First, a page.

Not that Democrats are inherently more contagious than Republicans, mind you, but Union Springs Pharmaceuticals CEO Joel Ivers noted that Denver has stocked up on the company's MyClyns -- pronounced "My Cleanse" -- disinfecting spray. Minneapolis Police so far haven't done so in anticipation of next week's Republican National Convention.
Kills bugs fast
The company, based outside Cincinnati in Union, Ky., said the Denver Police Department has ordered 1,000 units of MyClyns. The product contains what the company bills as a "fast-acting solution" with "super-oxidized water" that can be sprayed directly into the eyes or open wounds and is said to to produce a 99.99% reduction in HIV-1, hepatitis C, MRSA (aka the "staph superbug"), C-diff and many other pathogens.
"As the only personal-protection spray that can be used directly in the eyes, nose and mouth, we are proud that MyClyns can play a part in keeping officers safe," Mr. Ivers said in a release.
"I think it should be at the Republican convention, too," he said in an interview. "It just happens that [the Denver Police] were interested in this, which we thought was somewhat newsworthy."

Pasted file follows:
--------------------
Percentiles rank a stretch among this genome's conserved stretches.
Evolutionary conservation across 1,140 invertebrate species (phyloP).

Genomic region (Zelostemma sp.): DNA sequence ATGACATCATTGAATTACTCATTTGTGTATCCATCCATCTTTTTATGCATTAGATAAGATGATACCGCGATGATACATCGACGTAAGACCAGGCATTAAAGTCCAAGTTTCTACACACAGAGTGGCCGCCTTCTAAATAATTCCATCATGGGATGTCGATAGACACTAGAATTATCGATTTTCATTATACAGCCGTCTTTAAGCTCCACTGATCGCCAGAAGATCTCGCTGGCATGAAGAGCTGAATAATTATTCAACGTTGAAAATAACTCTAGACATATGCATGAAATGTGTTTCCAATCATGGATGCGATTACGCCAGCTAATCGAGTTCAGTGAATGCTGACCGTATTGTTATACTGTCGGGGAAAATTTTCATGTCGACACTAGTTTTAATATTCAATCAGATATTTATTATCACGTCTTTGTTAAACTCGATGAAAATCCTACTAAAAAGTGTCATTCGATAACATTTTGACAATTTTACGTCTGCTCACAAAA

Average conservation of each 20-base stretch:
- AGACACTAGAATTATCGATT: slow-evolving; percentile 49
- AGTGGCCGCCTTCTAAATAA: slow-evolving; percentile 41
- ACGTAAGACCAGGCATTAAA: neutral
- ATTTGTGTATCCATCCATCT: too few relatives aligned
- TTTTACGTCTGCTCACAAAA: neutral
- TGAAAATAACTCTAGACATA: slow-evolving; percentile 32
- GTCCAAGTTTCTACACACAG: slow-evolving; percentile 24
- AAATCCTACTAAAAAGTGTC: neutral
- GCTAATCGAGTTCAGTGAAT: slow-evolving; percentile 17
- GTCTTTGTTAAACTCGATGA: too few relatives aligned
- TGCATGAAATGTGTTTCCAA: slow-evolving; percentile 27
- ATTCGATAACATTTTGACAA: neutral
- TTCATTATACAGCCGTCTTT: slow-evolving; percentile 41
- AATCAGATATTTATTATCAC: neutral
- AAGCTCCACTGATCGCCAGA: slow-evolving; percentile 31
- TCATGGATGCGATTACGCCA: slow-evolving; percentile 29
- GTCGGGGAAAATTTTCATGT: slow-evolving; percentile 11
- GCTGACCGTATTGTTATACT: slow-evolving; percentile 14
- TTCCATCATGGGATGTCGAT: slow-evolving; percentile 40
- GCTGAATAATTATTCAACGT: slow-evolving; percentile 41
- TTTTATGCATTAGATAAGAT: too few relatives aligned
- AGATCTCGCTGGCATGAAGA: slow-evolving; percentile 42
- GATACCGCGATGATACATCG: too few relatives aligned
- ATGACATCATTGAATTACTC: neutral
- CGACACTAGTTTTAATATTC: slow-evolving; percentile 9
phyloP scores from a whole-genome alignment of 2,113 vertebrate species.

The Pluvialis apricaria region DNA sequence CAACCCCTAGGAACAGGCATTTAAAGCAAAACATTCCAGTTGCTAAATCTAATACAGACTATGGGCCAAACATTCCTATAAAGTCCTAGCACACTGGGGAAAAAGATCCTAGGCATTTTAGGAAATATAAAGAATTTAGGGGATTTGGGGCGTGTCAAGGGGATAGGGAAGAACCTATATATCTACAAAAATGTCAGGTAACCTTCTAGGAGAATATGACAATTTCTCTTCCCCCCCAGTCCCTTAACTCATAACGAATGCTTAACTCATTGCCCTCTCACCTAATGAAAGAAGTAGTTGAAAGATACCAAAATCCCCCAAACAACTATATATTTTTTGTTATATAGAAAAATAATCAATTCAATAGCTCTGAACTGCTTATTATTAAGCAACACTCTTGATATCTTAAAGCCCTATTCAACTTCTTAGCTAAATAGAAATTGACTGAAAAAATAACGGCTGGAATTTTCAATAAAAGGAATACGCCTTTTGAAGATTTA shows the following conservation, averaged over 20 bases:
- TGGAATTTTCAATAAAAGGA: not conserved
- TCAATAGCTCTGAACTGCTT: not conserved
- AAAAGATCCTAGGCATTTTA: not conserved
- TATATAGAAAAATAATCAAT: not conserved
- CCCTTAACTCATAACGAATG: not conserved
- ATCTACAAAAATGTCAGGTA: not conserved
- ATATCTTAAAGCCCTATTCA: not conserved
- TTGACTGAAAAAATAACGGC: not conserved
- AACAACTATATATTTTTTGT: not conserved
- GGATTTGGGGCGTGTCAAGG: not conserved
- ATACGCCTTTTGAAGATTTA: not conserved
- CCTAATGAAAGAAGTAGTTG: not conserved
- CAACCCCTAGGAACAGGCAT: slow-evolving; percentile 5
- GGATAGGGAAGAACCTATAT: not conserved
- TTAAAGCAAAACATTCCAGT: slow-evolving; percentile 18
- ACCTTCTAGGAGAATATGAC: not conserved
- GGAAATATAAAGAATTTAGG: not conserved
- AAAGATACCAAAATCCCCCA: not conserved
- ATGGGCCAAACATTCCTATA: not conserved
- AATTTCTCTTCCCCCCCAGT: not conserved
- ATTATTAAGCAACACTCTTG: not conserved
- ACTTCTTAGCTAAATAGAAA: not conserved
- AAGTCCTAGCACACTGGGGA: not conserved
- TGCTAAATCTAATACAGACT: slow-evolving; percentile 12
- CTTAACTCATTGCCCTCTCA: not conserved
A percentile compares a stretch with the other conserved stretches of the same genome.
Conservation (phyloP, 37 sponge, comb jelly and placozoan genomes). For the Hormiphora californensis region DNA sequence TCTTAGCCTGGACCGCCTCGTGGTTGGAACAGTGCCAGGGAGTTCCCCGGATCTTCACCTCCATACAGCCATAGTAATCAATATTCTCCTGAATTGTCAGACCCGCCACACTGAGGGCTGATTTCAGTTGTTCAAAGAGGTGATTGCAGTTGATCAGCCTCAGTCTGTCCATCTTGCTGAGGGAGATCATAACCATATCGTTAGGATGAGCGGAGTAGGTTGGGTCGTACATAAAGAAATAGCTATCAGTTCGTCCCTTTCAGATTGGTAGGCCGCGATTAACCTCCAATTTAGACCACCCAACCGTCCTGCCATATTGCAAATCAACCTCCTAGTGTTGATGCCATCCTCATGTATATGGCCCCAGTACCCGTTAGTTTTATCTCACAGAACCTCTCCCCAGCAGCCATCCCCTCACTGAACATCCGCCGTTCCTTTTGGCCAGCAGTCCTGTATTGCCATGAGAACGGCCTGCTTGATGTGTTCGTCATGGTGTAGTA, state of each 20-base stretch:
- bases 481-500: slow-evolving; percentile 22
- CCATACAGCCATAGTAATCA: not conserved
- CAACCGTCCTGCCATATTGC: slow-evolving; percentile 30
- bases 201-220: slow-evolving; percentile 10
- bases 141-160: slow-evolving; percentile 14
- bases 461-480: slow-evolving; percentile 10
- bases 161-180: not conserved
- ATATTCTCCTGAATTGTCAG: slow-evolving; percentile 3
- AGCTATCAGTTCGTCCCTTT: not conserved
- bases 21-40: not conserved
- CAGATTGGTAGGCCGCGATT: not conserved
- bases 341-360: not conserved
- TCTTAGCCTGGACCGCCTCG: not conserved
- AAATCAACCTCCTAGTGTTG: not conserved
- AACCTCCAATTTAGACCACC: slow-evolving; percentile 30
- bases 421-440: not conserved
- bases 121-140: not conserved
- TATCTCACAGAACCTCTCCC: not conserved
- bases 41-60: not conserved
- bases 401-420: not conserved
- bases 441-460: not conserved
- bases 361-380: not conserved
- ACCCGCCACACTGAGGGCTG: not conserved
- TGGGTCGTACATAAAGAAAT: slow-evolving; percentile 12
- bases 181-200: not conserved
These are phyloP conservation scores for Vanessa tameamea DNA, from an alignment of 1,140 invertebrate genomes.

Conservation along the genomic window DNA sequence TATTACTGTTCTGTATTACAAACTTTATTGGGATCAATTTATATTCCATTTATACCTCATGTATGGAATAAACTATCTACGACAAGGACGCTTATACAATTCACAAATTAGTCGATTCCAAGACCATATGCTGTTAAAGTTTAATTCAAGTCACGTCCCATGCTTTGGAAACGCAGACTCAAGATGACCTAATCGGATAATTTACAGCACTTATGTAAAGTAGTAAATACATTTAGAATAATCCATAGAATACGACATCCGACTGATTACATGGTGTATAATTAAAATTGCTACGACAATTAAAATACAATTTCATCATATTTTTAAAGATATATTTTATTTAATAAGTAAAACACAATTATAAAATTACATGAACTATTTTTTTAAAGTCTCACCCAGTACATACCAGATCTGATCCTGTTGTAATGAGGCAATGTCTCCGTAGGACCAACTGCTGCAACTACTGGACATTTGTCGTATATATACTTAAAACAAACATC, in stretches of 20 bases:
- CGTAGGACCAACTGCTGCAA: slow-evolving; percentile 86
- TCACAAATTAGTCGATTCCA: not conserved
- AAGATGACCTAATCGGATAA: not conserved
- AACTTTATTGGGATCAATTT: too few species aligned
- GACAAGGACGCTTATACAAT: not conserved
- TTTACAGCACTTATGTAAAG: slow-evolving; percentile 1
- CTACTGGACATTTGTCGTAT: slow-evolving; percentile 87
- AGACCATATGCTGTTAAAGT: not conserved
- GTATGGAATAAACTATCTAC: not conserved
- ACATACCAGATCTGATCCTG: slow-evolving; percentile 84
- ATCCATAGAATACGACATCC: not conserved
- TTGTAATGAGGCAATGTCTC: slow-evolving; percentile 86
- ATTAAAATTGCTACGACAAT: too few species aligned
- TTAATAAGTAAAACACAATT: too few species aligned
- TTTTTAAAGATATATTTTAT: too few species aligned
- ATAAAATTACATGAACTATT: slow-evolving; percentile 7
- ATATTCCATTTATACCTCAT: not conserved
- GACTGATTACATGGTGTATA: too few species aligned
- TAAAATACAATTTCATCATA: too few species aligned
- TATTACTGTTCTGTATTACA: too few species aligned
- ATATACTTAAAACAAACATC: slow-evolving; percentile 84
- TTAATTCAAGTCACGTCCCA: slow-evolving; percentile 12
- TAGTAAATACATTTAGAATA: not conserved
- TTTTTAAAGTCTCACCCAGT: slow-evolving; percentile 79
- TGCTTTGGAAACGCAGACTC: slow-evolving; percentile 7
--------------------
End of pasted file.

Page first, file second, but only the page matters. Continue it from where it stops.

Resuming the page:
Since its launch in January, MyClyns has been ordered by more than 500 police and other emergency departments in 49 states and two U.S. territories, Mr. Ivers said. He believes a broader consumer market will ultimately emerge, too. Already some people have ordered it online for personal use, though the marketing has been limited mainly to public relations handled in-house as well as trade print and online display handled by Swath Design, Cincinnati.
Fear endemic in population
"MRSA is probably the germ du jour," Mr. Ivers said, noting that the drug-resistant bacteria is probably what's keeping the germ-wary up at night, or at least with disinfectants close by, these days. "That and hepatitis are probably the two that drive most [disinfecting] behavior," he said, though there are about 10 to 15 overall that the public is on guard against.
Mr. Ivers knows a thing or two about what sells drugs and personal-care products. He's former CEO of Hilltop Laboratories, a research firm based near Cincinnati that for decades has tested the efficacy of drugs and personal-care products for Procter & Gamble Co. and others.
Hilltop was made famous by a late-1980s photo published in National Geographic and later duplicated elsewhere showing some of its white-coated employees sniffing the armpits of a row of test subjects to detect how well a deodorant worked.